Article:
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Female Sexual Arousal Disorder with and without a Distress Criterion: Prevalence and Correlates in a Representative Czech Sample


  • [Correction added after online publication 15-Sep-2009: reference to unpublished data have been removed.]

Stuart Brody, PhD, School of Social Sciences, University of the West of Scotland, Paisley , PA1 2BE, UK. Tel: 44 141 849 4020; Fax: 44 141 8483891; E-mail:


Introduction.  Sexual medicine would benefit from large representative surveys examining the prevalence of genital female sexual arousal disorder (FSAD) symptoms (with and without the increasingly controversial distress criterion), as well as novel FSAD correlates and potential “protective” factors.

Aims.  To examine the extent to which genital FSAD symptoms, with and without a distress criterion, are associated with both historical and current aspects of sexual behavior.

Methods.  In a representative sample of the Czech population (aged 15–88), 1,000 women were asked whether they currently have impaired lubrication and vaginal swelling (and if so, if this produces marked distress or interpersonal difficulty). They provided details of vaginal orgasm (induced by penile–vaginal intercourse [PVI] without clitoral masturbation) consistency, feelings during their first PVI, estimates of their typical foreplay and PVI durations, their degree of mental focus on vaginal sensations during PVI, among other factors.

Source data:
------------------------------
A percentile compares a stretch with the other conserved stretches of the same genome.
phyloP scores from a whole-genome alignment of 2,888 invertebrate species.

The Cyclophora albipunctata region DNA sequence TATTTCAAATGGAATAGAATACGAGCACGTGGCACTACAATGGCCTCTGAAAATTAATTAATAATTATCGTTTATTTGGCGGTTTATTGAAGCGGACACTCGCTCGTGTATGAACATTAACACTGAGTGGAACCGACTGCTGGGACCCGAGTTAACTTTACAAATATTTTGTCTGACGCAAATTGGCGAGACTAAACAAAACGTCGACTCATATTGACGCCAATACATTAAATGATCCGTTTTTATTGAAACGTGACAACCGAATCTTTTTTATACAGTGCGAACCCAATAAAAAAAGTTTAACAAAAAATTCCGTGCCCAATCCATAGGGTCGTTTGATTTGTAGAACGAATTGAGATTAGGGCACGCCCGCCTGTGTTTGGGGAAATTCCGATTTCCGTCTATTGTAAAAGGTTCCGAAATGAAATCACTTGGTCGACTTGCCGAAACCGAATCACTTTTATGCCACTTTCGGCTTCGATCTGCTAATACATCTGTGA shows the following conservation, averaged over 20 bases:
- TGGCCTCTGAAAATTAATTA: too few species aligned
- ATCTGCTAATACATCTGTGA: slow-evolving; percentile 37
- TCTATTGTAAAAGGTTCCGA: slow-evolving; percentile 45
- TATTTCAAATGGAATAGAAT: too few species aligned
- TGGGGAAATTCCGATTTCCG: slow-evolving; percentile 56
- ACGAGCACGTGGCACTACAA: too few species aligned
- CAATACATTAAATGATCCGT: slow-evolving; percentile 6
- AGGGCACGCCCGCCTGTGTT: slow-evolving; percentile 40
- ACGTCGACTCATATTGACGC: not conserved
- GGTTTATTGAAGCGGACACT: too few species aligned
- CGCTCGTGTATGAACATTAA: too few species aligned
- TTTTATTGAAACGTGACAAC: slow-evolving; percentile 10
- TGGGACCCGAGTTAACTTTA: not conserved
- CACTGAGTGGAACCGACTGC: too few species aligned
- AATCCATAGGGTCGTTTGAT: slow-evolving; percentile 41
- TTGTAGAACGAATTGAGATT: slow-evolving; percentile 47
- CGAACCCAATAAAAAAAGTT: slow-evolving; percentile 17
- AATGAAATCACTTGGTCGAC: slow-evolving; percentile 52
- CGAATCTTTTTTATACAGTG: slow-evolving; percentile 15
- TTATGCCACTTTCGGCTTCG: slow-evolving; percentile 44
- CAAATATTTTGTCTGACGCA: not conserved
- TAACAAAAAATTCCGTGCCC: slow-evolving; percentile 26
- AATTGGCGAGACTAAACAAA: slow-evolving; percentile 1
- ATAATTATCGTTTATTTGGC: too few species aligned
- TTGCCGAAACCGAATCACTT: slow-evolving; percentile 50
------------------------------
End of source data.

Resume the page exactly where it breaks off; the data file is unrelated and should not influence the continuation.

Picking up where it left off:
Main Outcome Measures.  The current prevalence of FSAD with and without a distress criterion and their associations with current and antecedent sexual behaviors and responses.

Results.  The current prevalence of FSAD was 10.3% without, plus 7.5% with a distress criterion (which tended to be associated with more impairments than without distress). History of vaginal orgasm (odds ratio = 2.78), never masturbating (odds ratio = 2.4), not having felt pain and discomfort on first PVI (odds ratio = 2.27), and not having frequent anal intercourse are protective against FSAD with distress, but not without distress. Age (especially over 50) and inadequate focusing of mental attention on vaginal sensations during PVI are associated with increased FSAD risk both with and without distress.

Conclusions.  FSAD with and without distress appear to be different entities to some extent, with the distressed group showing more long-term signs of psychosexual impairment. We suggest that FSAD with and without distress be considered two different disorders. Weiss P, and Brody S. Female sexual arousal disorder with and without a distress criterion: Prevalence and correlates in a representative Czech sample. J Sex Med 2009;6:3385–3394.